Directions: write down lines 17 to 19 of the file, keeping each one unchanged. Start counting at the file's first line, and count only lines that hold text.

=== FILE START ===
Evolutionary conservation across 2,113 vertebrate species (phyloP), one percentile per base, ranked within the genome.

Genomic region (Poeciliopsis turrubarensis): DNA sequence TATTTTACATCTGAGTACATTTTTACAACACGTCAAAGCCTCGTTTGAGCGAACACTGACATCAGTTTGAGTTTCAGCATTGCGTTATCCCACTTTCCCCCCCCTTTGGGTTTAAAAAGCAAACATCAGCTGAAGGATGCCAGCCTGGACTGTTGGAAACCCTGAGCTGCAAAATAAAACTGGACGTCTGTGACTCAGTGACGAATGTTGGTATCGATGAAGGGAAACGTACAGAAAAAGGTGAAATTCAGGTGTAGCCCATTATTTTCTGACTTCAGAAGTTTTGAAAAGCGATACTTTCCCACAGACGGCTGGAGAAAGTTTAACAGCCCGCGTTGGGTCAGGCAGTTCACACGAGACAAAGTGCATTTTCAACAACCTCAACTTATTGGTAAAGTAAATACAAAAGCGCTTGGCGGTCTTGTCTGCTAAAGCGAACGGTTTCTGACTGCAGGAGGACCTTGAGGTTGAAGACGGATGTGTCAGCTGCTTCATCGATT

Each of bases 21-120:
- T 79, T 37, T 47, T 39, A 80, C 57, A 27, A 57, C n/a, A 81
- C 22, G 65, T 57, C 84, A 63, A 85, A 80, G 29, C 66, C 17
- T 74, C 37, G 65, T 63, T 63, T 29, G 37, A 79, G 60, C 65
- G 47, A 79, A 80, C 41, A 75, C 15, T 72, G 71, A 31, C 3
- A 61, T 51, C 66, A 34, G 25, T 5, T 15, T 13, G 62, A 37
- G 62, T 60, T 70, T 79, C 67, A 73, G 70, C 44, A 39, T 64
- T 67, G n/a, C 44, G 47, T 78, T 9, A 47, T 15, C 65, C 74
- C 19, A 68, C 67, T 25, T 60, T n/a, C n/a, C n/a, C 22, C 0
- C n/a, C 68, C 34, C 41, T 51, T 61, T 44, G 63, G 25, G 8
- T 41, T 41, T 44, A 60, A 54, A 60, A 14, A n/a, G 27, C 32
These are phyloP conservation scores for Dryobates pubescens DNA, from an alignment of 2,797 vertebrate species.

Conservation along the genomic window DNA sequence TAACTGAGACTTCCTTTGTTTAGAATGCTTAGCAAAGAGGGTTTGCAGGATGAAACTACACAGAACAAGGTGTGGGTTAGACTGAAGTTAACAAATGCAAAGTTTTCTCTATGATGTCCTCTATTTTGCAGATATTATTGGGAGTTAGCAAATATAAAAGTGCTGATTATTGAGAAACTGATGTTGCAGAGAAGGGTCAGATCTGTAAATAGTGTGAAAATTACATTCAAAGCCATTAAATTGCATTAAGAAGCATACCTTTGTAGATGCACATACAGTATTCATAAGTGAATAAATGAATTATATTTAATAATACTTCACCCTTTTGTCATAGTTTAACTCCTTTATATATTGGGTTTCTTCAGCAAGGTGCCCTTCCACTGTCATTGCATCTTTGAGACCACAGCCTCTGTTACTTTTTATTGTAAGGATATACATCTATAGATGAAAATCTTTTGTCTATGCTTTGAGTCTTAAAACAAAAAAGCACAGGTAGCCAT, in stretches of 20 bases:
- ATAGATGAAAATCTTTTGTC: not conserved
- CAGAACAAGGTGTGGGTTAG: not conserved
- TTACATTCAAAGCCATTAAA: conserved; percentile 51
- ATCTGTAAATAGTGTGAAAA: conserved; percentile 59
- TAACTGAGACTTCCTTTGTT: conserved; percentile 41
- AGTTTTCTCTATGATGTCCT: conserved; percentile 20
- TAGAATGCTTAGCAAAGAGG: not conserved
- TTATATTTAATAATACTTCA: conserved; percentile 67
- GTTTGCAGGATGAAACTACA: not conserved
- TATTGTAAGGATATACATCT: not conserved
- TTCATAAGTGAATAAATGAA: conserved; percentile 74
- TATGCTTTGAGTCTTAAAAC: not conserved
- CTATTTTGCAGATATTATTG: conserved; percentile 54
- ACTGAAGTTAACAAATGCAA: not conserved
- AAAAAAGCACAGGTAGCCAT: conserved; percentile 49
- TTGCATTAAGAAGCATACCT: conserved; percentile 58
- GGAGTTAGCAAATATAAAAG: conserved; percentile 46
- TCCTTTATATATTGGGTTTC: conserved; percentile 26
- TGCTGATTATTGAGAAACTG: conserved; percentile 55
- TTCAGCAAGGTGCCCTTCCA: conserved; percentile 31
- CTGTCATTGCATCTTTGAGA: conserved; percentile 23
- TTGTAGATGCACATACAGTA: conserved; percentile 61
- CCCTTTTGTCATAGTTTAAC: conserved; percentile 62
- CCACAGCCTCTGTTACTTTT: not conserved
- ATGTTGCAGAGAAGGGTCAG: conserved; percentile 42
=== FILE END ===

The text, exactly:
- CAGAACAAGGTGTGGGTTAG: not conserved
- TTACATTCAAAGCCATTAAA: conserved; percentile 51
- ATCTGTAAATAGTGTGAAAA: conserved; percentile 59